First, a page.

Saturday, September 26, 2015

The AWOL Index

The AWOL Index
This publication systematically describes ancient-world information resources on the world-wide web. The bibliographic data presented herein has been programmatically extracted from the content of AWOL - The Ancient World Online (ISSN 2156-2253) and formatted in accordance with a structured data model. In continuous operation since 2009, AWOL is a blog authored by Charles E. Jones, Tombros Librarian for Classics and Humanities at the Pattee Library, Penn State University.
This publication, The AWOL Index, is an experimental project, developed jointly by Jones and Tom Elliott, the Associate Director for Digital Programs at New York University's Institute for the Study of the Ancient World (ISAW), with the assistance of Pavan Atri, Roger Bagnall, Dawn Gross, Sebastian Heath, Gabriel McKee, Ronak Parpani, David Ratzan, and Kristen Soule.

Creation of The AWOL Index was made possible by a grant from the Gladys Krieble Delmas Foundation.
We extract information from AWOL about both top-level and subordinate resources. Subordinate resources are those we deduce to be "part of" another resource (e.g., a single issue of a journal or a sub-section of a website). Top-level resources are the opposite: those resources described by AWOL for which we have detected no containing/superior resource. 

The latest data extraction was performed on 9 July 2015. At that time, our software successfully extracted 1,301 top-level and 50,704 subordinate resources. For 94% percent of the top-level resources it was able to extract a textual description substantively different from the resource title. Dates of individual source posts in AWOL vary between 2009 and 2015; therefore, content in The AWOL Index will only be as current as the original blog post was on the day of extraction.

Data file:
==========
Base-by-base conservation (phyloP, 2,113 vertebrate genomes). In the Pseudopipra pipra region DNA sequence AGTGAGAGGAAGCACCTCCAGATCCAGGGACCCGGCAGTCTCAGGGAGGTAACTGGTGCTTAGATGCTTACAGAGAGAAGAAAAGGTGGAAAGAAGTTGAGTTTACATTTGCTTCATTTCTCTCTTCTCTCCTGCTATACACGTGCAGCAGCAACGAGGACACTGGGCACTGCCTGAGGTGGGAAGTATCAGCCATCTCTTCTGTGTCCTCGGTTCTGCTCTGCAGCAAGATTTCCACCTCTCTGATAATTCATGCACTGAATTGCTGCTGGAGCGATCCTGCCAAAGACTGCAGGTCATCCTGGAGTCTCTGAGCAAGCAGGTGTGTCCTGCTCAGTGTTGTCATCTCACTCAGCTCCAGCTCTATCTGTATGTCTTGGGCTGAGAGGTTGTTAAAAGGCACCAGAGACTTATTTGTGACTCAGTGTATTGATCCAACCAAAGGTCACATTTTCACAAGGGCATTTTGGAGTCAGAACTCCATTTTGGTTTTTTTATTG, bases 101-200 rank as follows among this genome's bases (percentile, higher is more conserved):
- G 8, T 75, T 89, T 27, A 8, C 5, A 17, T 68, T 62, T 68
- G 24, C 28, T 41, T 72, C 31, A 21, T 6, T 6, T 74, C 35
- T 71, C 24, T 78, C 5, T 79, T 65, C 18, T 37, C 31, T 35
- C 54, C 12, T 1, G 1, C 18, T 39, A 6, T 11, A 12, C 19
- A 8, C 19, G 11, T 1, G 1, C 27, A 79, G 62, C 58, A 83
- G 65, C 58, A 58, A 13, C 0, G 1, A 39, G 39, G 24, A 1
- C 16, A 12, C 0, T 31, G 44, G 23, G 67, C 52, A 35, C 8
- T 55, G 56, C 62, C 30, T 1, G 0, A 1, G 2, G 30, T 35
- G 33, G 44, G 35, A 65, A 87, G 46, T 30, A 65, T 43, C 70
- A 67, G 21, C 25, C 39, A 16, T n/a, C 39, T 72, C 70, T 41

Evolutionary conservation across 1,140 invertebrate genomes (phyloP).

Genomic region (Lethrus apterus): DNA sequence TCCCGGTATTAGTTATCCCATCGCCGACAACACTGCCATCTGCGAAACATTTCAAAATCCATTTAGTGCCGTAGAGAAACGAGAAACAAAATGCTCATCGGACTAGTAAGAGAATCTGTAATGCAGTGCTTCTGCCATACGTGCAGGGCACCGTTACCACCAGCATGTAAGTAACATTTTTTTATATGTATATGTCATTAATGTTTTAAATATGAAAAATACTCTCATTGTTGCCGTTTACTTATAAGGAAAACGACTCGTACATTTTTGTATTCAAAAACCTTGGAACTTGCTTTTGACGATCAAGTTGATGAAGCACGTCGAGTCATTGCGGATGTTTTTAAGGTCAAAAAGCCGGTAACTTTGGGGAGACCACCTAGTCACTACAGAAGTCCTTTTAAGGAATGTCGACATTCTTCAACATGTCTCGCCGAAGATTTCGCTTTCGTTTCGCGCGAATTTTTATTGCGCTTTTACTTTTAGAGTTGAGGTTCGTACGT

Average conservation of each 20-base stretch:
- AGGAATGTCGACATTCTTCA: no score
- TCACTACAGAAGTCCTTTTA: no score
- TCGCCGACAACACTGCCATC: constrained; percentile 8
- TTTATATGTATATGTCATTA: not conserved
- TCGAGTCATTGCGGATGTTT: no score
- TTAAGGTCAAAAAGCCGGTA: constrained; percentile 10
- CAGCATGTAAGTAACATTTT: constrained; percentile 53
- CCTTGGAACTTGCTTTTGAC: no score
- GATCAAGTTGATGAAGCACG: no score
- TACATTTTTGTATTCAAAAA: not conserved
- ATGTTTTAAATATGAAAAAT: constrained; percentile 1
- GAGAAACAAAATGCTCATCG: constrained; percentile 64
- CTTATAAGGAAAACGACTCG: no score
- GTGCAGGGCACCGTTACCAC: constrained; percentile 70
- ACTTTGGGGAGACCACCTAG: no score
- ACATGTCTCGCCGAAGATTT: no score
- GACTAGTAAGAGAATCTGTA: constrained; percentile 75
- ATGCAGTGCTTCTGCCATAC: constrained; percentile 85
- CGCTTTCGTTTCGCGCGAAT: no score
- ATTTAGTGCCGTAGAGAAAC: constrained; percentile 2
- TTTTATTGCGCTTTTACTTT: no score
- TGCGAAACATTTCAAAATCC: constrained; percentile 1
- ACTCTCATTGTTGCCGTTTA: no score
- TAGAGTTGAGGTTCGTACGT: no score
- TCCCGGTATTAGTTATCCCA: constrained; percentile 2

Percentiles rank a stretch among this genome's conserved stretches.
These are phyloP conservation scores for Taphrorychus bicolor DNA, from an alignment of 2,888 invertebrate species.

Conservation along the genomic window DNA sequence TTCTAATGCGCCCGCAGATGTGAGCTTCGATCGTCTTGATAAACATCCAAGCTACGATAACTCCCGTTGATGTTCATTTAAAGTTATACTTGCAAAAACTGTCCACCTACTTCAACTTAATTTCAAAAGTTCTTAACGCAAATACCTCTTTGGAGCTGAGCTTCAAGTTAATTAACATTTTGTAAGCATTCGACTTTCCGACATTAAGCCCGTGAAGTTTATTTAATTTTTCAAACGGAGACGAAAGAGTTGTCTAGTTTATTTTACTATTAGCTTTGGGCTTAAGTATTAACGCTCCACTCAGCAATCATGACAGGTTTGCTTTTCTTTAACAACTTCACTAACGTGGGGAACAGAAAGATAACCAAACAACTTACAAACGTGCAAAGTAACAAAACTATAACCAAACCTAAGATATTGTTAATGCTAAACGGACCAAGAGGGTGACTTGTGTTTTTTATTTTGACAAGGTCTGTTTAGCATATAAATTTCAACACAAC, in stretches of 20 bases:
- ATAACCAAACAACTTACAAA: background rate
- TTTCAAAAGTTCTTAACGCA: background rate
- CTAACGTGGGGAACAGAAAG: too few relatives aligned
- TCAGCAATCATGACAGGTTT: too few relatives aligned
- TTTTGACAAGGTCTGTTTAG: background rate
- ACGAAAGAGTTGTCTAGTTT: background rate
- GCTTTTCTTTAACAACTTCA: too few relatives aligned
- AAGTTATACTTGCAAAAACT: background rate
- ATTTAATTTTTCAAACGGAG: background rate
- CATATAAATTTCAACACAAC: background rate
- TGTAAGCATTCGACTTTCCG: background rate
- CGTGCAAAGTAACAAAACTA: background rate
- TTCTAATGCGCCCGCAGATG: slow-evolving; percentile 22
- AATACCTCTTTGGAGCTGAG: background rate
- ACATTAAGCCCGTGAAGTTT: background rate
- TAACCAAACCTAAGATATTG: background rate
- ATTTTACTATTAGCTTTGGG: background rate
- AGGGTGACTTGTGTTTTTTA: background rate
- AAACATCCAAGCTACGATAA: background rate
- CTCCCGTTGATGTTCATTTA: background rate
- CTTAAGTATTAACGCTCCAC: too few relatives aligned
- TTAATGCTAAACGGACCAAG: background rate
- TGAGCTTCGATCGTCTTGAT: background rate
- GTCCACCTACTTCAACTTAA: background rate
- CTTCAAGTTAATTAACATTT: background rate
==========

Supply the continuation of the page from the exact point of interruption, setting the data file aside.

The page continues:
Table of Contents

  • Index of top-level resources by title
    A clickable index, sorted alphabetically by resource title, that provides access to HTML versions of the corresponding bibliographic records and thence, via additional links, to:
    • the original AWOL blog posts,
    • the JSON versions of the bibliographic records (our "native format"),
    • derivative records in Zotero, and
    • records for subordinate and related resources.
  • Index of top-level resources by keywords
    Jones assigns categories to blog posts and we capture these as keywords relating to the indexed resources. We also check the contents of resource titles we mine from the blog posts in an effort to identify additional keywords of interest.
  • Directly browseable records
    The native-format JSON records and their HTML derivatives are presented in hierarchical, clickable directory listings, organized by domain of the resource. Individual files are named in accordance with our record naming strategy.
  • JSON for Download
    All JSON files are downloadable as a single ZIP file. Please note our copyright and licensing, citation, and technical guidelines, below.
  • Software
    If you are interested in exploring how the sausage was made or in helping us improve our recipe, all code components used in the creation of The AWOL Index have been released under open source licenses. They are written in the Python programming language, and released in two packages:
    • isaw.awol is used to parse the raw AWOL blog posts to produce the JSON records
    • awol-index is used to convert to JSON records into HTML and to construct the HTML indexes

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